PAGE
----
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|Title:||Design and construction of a closed path eddy covariance system||Authors:||Hu, Ezra Jia Ming||Keywords:||DRNTU::Engineering||Issue Date:||2016||Abstract:||Eddy Covariance has been an effective way to quantify changes in carbon fluxes within the ecosystem and has been largely employed by many scientific institutions. However it is largely daunted with challenges requiring precise set up to ensure flux data obtained are accurate, with the main being the loss of Eddie fluctuations through frequency attenuation. Most closed path eddy covariance setup have generally been done in easily accessible locations over short distances with few being conducted in a forested area with low power supply. This report will first serve to show the motivations behind the system design and the selection of materials through optimization methods to achieve the requirements of low power and low frequency attenuation across a 65m tower based on theoretical assumptions. Attenuation have been said to be reduced through achieving turbulent flow where Reynolds number > 2300. Such flow rates are said to be adequate in providing good frequency response for flux data collections. However experimental results show that relying solely on flow rate seems to be inadequate, achieving half power frequency as low as 0.35Hz whereas setups with force turbulence were able to achieve half power frequency as high as 2.5Hz. It seems that it is necessary to look further into turbulent inducing methods while still complying with the power and pressure constraints.||URI:||http://hdl.handle.net/10356/68784||Rights:||Nanyang Technological University||Fulltext Permission:||restricted||Fulltext Availability:||With Fulltext|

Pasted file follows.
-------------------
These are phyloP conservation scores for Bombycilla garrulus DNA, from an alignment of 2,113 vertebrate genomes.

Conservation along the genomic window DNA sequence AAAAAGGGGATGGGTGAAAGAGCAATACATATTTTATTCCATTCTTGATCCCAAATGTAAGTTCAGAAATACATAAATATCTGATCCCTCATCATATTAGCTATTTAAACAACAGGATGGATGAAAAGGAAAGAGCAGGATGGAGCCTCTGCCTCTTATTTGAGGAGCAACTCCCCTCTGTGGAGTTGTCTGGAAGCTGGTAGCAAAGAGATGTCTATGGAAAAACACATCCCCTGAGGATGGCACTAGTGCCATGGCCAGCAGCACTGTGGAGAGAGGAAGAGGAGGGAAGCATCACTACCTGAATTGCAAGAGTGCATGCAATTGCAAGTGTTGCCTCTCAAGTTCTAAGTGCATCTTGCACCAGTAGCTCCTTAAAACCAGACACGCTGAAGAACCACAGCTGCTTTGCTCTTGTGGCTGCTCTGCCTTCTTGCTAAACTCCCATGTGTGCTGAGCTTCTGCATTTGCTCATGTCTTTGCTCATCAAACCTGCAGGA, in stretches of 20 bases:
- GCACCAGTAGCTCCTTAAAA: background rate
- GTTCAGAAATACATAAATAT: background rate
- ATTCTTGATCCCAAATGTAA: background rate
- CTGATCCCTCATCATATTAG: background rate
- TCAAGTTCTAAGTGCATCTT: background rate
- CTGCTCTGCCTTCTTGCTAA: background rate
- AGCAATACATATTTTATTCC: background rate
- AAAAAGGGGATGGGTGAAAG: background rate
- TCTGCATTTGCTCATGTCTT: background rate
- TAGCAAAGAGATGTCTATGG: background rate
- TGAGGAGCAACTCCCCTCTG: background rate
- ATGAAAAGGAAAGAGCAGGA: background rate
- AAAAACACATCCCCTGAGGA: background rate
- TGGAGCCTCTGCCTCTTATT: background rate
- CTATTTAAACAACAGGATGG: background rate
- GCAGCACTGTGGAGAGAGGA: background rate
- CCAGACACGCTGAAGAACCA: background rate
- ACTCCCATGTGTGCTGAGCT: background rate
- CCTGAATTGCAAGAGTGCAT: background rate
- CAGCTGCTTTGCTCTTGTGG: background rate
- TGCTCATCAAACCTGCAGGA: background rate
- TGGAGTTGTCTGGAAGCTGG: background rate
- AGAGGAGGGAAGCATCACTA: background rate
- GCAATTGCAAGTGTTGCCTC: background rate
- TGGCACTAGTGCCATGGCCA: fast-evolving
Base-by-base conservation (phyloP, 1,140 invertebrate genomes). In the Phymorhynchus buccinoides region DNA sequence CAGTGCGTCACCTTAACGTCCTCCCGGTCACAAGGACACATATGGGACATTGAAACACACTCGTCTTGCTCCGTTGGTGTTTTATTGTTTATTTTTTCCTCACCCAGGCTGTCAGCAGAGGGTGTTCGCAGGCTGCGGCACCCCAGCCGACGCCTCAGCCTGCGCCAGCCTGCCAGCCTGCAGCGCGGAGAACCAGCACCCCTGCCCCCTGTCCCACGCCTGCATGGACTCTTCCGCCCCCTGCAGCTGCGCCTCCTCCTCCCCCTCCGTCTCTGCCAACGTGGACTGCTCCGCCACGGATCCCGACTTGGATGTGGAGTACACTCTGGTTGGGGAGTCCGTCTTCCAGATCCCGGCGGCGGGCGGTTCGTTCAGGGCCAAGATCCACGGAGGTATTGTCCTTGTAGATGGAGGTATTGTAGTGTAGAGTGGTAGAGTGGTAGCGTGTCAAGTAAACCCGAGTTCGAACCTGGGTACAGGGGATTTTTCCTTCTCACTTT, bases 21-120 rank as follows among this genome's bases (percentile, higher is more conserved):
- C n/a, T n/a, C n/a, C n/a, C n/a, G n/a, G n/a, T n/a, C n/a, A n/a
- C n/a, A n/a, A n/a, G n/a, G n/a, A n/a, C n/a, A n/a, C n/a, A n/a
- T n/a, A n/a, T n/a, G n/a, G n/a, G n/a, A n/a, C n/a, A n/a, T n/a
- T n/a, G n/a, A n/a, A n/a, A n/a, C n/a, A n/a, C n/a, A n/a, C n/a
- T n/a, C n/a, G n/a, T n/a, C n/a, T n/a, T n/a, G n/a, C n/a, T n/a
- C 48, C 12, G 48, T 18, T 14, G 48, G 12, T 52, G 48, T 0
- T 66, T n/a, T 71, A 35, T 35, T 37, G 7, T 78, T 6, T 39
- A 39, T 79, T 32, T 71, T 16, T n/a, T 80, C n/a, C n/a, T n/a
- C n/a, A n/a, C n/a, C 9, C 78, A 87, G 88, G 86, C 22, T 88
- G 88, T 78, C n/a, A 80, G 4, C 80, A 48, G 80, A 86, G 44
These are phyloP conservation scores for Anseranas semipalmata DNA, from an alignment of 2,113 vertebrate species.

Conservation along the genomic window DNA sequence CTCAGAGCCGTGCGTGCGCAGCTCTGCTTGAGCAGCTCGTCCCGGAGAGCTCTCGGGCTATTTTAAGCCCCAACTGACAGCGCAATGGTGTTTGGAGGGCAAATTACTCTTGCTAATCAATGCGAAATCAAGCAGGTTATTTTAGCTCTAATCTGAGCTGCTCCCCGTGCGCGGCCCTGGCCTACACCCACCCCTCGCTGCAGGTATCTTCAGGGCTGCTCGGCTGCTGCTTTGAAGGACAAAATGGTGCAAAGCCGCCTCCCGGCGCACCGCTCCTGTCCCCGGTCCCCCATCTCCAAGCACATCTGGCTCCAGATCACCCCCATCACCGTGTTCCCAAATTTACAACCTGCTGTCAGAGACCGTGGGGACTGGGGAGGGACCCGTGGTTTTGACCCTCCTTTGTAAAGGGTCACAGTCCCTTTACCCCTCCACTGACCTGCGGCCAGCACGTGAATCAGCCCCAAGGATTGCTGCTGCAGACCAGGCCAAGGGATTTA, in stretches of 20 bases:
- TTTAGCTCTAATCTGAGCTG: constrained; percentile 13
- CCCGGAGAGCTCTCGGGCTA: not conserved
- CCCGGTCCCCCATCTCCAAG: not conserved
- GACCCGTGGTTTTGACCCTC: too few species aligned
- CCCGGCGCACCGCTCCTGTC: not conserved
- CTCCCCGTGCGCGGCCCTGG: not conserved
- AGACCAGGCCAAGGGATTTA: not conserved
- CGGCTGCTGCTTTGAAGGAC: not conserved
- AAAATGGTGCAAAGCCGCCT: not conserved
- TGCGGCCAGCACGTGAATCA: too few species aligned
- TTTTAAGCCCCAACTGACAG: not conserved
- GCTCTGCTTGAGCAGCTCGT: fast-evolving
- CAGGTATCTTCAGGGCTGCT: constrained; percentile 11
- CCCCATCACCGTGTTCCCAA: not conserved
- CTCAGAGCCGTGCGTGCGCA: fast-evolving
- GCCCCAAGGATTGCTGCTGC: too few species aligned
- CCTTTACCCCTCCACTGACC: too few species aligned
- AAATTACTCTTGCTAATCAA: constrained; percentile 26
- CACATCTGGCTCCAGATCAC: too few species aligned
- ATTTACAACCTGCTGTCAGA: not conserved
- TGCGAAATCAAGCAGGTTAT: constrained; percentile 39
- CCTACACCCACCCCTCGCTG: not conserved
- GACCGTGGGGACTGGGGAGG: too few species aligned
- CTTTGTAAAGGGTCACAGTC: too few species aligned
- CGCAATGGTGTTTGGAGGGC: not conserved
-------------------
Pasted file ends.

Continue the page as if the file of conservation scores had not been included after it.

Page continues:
|Appears in Collections:||MAE Student Reports (FYP/IA/PA/PI)|
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